What is nuclear energy?

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Comparing to renewables

In: Physics

Nuclear energy is energy contained within the nuclei of atoms. Currently, we can only harness the energy of large nuclei, but we may eventually be able to also utilize small nuclei which are far more abundant. In either case, a fuel is required and rather large/complex containment systems used, as well as tight safety regulations. Nuclear power is able to provide quite a lot of energy, but has drawbacks including limited downscaling, radioactive waste (albeit in small quantities), nuclear proliferation, and expensive infrastructure.

There are two forms of nuclear energy; one is using the same process that powers stars (fusion) and the other exploits the energy from past star explosions (fission). Both involve liberating energy from the nucleus of atoms and are *extremely* powerful. However, they’re basically “one way” energy processes…once you fuse or split (fission) atoms, you can’t recover them without putting in more energy than you got out in the first place.

“Renewables” refers to energy sources that are, at least from the point of view of Earth, self-regenerating. If we dam a river and use that to power a hydroelectric dam, as long as we don’t let more water out each year than the river refils, it lasts “forever”. Similarly, wind, tidal, or solar don’t “use up” anything that doesn’t get automatically get replaced at regular intervals.

All renewable power sources we know about rely on the sun as their ultimate source so they don’t literally last “forever” but they’ll last so long that it’s functionally forever to us.

However, nuclear power is so energetic that even the supplies of uranium (fission) and hydrogen (fusion) that we know about are also functionally “forever” so it’s kind of a wash in that sense when compare to coal or oil or gas, which are most definitely finite over realistic timelines.

Current nuclear energy is the energy created during a nuclear fission reaction. When big unstable atoms split into smaller ones they release a ton of energy.

Compared to renewables the pros are it has a much more consistent/reliable output, has a higher output for the cost and space used, takes less carbon to set up and use, and creates very little waste.

For the cons, in the event of a failure they are extremely dangerous, though failures are way less common than most people believe, it takes a big starting investment to set up, the waste it creates can be hard to store safely, and they currently can’t make profitable small versions for less populated areas.

Nuclear energy usually refers to fission, where we split apart large, unstable atoms into smaller atoms and some energy. It’s not technically a renewable energy source, but the fuel used doesn’t have any other better human uses, and its end products don’t contribute to industrial climate change.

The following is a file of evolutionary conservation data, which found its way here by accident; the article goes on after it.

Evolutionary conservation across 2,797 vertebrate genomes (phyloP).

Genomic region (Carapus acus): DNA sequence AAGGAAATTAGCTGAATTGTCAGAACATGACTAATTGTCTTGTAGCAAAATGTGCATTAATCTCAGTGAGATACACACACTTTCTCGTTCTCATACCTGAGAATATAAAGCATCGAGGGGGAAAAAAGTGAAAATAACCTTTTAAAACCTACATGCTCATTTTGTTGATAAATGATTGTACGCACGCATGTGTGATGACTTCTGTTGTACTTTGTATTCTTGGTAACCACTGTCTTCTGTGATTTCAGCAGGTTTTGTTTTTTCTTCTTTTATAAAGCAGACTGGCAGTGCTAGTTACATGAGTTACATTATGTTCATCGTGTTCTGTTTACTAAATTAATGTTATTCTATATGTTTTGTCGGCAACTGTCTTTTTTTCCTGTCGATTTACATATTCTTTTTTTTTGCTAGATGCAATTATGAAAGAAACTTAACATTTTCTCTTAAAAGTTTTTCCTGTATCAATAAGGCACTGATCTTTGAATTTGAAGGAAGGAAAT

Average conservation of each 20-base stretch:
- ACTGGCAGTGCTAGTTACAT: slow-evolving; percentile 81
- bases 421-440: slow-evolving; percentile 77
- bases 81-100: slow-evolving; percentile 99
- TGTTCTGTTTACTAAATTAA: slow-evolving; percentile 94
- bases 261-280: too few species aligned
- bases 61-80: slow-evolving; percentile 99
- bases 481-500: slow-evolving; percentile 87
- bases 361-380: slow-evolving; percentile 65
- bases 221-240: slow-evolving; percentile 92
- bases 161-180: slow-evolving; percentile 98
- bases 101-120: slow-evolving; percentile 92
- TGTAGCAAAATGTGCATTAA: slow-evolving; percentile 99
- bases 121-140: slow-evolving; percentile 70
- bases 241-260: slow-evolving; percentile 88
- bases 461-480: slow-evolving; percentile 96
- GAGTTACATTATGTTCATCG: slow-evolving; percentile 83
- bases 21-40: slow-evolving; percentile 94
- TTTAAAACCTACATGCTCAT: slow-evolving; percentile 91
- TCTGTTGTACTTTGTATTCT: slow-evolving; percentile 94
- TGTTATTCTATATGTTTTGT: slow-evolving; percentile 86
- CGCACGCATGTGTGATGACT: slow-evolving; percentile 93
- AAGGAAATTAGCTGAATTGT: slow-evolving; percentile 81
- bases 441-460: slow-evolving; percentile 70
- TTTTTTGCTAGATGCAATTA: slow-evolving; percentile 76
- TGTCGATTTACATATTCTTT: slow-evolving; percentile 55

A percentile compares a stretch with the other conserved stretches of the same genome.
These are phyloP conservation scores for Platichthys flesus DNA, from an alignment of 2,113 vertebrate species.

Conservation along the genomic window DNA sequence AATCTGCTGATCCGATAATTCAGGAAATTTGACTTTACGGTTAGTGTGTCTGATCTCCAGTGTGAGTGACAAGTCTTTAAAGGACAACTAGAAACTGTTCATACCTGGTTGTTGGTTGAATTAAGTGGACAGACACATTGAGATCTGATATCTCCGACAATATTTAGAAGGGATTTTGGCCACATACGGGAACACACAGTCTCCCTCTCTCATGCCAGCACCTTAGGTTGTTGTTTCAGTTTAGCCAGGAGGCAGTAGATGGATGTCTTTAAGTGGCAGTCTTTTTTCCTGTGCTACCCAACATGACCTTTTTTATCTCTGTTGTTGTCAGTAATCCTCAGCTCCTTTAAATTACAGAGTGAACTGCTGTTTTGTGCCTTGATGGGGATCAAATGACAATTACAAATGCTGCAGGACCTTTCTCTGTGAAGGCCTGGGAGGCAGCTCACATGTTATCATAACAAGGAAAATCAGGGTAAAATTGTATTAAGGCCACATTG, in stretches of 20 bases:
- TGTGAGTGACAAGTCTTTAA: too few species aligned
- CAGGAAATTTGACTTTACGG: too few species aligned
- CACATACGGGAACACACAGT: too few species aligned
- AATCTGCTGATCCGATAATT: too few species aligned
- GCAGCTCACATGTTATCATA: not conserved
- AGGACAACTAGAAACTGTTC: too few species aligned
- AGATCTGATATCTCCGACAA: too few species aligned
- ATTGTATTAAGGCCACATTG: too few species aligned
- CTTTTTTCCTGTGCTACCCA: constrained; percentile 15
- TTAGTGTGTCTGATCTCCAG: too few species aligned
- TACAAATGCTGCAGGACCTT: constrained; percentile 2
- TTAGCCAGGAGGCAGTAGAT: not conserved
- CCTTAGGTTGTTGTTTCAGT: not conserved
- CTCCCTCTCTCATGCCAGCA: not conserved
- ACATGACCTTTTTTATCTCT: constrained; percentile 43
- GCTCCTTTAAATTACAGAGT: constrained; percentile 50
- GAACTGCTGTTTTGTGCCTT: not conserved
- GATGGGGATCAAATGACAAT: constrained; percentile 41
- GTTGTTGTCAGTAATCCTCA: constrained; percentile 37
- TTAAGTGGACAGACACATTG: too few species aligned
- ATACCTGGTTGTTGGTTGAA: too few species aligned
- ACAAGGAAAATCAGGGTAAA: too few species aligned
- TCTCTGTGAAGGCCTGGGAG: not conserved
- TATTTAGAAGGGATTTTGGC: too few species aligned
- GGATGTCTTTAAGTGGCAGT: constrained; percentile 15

It can produce radioactive materials that need to be disposed of safely, but there’s ways to do fission that supporters say is much safer, like thorium salt reactors.

The kind of nuclear energy we use to generate electricity is called “fission”. It comes from the energy that is released when you break an atom apart. Atoms are made of protons, neutrons, and electrons. Electrons and protons don’t stick together very strongly, and so electrons can usually be separated from protons without much fuss (and that’s actually what you’re doing when you make electricity). But protons and neutrons stick together really hard and they are difficult to separate. But if you can do it, they release *lots* of energy in the form of heat. We use that heat to boil water and make steam, and that steam spins a turbine that generates electricity.

Virtually all forms of power plant are ultimately just using something to spin a turbine which is what generates the electricity. Wind power just uses the wind to spin the turbine. Hydroelectric uses falling water to spin the turbine. Tidal power uses rising and falling tides to pump water through a turbine. The only one that doesn’t is photovoltaic solar panels. Instead, they use a chemical reaction that occurs between some materials when they are exposed to certain types of light. That reaction releases some of the electrons in the materials, which generates electricity.

Wind and solar have the problem of being inconsistent. It’s hard to control how much wind is blowing, or how much sun is shining at any given time. Hydroelectric sources are better about this because you can get pretty consistent water flow through systems like that. However, most large dams that can be built in the developed world have already been built. So there’s not much room for expansion there. The benefit of nuclear energy is that it’s extremely consistent, controllable, reliable, and generates no air pollution. It does generate radioactive waste, which is a problem, and if not done properly nuclear power has the potential to be dangerous (though far less dangerous than fossil fuels have been).

At the end of the day, both renewable and nuclear power could potentially provide viable sustainable clean energy for the world. The question is really do we want to spend our time, money, and efforts on solving the consistency and control problems of renewables, or the radioactive waste problem of nuclear. It seems at this point that most of the world has chosen the former.